Do you consider yourself to be an environmentalist? I did when I was in high school. As vice president of the school environment club, I took my duties seriously, of which collecting syrupy pop cans out of bins to recycle was probably the least glamourous. But I’m not part of an organization now that proactively cares for the earth and educates others about environmental issues. Or am I? After speaking with Dune Ives from Lonely Whale Foundation, I do feel like an empowered individual. I know that I can use my purchasing power to make better choices for my family and for the planet. I know that our children are counting on that. I can also use my voice to shed light on some of these issues. The research I did for this post has me believing that I have a much greater impact on my planet’s well-being than I once thought. And so do you.

Lonely Whale Foundation was co-founded by actor Adrian Grenier and producer Lucy Sumner in 2015 to inspire ocean advocacy and empathy for marine life. Basically, they want you and me to understand the importance of the oceans for life on land, and they want to provide us with the resources to create a positive impact on our environment. I loved this op-ed piece by Adrian that points out exactly what the issues are, why we need to pay attention to them, and how we can get involved. In addition to these individual actions, there are many ways to ‘join the pod’ – from financial donations to easily downloading and sharing social-media memes.

#CatchTheWave School Program

adrian grenier, lonely whale foundation, catch the wave

Something else to consider, though, when we’re looking at long-term solutions to a massive problem: the role of our children. My kids right now are 10, 7 and 3. They appreciate and enjoy nature – they love jumping in the lake and  trampling through the forest. They are also creative and compassionate. They sound like your kids, right? Lonely Whale Foundation knows that it’s my kids and yours who are going to pull us out of this environmental mess through their innate connection with nature, their empathy and their innovation. And right now, in some Canadian schools, a program is being piloted that taps into the greatest resource we have: our children.

The pilot project is called #CatchTheWave and engages elementary and secondary school students to tackle the plastic problem. The single-use plastics that have made their way into our daily lives is a travesty for the oceans; 8 million tonnes of plastic, every year, enter our waterways! This program is suitable for student bodies where there is already an interest in decreasing single-use plastics in communities, and it is essentially a program developed by youth in partnership with Lonely Whale. As Dune pointed out in our conversation, “There is a lot of power in kids developing their own programs and then coaching other kids to do the same.” The end result of this program is that students will educate the communities in which they live about the problems and solutions. The pilot will end with this school year and, after a period of review this summer, will be offered at some schools throughout Canada with a hope to expand to the United States.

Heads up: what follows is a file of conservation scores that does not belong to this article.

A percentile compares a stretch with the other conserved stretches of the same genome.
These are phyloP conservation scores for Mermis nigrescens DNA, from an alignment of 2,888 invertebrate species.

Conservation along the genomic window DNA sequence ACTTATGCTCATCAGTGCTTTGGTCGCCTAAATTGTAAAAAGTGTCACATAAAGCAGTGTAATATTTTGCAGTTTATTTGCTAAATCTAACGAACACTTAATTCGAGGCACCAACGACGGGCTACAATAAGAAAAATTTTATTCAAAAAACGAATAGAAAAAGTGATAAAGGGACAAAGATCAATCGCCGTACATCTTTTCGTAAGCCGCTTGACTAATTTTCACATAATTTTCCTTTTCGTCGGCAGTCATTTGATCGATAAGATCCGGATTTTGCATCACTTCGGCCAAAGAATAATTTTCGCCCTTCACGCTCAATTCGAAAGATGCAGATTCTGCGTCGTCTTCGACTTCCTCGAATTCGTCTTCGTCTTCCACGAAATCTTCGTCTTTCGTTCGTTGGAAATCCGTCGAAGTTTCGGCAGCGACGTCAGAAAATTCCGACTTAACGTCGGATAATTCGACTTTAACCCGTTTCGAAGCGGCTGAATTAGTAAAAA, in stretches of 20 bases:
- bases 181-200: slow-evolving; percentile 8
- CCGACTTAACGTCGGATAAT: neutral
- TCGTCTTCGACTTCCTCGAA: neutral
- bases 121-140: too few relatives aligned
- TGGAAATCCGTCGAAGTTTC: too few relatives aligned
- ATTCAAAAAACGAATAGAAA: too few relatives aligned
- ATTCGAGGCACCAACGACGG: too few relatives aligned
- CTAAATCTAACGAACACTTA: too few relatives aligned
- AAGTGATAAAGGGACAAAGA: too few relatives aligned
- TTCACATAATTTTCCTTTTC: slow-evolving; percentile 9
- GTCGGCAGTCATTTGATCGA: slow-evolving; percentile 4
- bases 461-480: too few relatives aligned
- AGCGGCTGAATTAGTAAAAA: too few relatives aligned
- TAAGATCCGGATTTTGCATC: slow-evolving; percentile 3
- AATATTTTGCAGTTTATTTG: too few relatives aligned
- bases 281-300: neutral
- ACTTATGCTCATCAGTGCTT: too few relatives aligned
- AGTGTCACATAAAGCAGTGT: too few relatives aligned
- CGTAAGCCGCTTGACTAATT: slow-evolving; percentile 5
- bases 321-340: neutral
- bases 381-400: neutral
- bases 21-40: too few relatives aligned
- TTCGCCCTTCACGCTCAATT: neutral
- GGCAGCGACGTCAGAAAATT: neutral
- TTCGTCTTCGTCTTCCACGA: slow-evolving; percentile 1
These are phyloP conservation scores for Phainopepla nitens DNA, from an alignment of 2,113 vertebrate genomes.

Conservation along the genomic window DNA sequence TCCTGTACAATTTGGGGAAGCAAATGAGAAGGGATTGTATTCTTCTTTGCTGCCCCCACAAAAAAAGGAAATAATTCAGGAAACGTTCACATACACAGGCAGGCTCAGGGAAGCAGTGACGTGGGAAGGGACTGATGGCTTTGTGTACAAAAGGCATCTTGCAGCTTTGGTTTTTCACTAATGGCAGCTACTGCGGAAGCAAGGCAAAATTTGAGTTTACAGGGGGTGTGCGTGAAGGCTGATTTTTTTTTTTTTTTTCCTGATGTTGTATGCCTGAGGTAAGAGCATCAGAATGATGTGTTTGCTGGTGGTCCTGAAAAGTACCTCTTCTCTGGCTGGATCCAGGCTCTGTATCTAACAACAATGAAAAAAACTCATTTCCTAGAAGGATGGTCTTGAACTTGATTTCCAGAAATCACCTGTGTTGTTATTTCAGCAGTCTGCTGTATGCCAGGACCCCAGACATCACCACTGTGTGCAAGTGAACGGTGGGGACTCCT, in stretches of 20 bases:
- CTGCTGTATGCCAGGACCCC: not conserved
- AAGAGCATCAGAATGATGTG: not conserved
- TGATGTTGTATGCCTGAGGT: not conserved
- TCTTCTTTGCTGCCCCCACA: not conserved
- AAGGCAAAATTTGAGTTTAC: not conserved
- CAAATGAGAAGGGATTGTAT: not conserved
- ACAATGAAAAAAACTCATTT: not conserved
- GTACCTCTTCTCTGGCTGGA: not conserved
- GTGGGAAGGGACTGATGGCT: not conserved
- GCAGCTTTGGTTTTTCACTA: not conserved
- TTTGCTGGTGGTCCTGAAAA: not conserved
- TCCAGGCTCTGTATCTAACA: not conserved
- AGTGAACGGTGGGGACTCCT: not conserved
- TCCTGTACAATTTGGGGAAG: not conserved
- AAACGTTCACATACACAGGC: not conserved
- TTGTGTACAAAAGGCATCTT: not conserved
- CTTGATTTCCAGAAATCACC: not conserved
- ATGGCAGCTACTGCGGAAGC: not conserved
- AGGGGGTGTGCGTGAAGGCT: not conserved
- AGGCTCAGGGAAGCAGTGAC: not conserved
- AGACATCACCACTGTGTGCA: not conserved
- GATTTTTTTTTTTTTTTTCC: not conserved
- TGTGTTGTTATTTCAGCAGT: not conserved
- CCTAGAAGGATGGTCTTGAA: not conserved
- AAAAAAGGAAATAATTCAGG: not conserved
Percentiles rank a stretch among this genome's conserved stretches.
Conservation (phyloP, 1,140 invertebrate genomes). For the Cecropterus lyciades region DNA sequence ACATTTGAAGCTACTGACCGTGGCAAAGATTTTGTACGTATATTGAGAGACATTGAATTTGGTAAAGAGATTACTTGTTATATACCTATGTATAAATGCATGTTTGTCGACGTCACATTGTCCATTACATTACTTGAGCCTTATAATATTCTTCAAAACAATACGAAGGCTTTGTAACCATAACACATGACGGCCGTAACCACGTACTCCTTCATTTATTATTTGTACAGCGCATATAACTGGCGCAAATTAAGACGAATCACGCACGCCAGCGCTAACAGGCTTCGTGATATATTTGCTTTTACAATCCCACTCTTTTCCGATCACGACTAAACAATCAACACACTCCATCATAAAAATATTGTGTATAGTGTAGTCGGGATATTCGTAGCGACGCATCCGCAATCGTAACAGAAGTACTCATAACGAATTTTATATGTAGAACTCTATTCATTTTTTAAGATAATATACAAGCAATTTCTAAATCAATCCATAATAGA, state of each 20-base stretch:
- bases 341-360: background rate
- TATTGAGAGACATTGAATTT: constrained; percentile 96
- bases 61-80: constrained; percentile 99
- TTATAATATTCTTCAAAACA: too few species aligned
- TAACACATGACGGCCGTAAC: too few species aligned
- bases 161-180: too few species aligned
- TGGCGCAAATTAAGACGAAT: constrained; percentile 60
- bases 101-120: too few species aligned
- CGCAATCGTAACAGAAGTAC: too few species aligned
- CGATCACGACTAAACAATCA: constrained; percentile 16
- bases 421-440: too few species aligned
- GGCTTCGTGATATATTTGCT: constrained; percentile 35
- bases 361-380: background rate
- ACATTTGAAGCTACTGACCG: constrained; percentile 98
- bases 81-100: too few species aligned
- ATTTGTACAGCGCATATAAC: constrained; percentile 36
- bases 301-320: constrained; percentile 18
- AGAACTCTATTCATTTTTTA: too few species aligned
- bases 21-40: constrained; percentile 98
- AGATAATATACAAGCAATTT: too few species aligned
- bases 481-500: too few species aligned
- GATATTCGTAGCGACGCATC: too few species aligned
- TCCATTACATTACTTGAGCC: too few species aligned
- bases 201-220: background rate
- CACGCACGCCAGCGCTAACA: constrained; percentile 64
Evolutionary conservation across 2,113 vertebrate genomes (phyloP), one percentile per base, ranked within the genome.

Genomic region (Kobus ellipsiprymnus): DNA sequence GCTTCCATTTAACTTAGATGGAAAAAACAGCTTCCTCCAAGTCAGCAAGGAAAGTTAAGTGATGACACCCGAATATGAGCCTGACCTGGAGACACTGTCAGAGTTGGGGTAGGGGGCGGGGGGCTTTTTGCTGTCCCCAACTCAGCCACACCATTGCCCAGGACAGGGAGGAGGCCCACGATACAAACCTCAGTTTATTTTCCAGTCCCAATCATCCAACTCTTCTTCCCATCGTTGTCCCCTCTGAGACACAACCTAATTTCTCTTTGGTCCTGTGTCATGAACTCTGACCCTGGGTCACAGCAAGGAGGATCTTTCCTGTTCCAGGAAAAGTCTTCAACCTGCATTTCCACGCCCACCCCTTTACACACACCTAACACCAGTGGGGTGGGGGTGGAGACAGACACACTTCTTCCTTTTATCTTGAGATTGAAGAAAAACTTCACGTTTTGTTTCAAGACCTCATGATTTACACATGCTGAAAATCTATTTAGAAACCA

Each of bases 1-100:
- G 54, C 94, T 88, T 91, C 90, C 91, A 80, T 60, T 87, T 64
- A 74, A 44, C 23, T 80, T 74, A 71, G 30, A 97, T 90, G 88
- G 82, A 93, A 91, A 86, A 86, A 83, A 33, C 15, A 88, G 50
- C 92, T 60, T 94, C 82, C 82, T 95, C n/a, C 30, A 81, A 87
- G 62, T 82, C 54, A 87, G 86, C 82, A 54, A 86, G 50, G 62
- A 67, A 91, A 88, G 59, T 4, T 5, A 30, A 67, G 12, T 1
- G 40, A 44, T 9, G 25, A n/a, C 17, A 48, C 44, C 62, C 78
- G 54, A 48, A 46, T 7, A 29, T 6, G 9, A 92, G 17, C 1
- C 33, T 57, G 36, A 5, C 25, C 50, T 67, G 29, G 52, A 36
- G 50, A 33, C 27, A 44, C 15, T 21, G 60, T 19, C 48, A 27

Lonely Whale Foundation, Adrian Grenier, oceans, ocean health, world environment day

Before speaking with Dune, I didn’t realize there was such a thing as Global Goals for Sustainable Development. These are actual, tangible goals and strategies that were set in 2015 by 193 world leaders – if these goals are met, we could potentially end extreme poverty, inequality and climate change by 2030. #CatchTheWave directly impacts Goal #14 Life Below Water. In 2030, my children will be 23, 20 and 16. And yes, absolutely, they will be the ones we’ll be passing down the leadership roles to. Let’s give them fewer problems to deal with and more tools.

So, what can we do?

One of the things we’ve started doing as a family is requesting, ‘No straws, please’ when we order drinks at a restaurant or cafe. These single-use plastics are unnecessary, yet they are the cause of death for so much marine life. And they don’t break down, just like all the other plastic that now outnumbers the plankton in a part of the Pacific known as the Great Pacific Garbage Patch.

Today happens to be World Environment Day and co-founder Adrian Grenier is recognized as the newest Goodwill Ambassador for the United Nations Environment Programme. It’s also the perfect day to make a commitment to the planet. Something small that has lasting effects. Here’s an article with 5 simple steps that make a huge difference for the environment. Which one will your family start with today?

If any of this piques your interest, or you know your child is passionate about the ocean and would love to learn more or be involved, please head over to Lonely Whale’s site. Be sure to follow them on Facebook, Twitter and Instagram as well!

taslim jaffer, let me out creative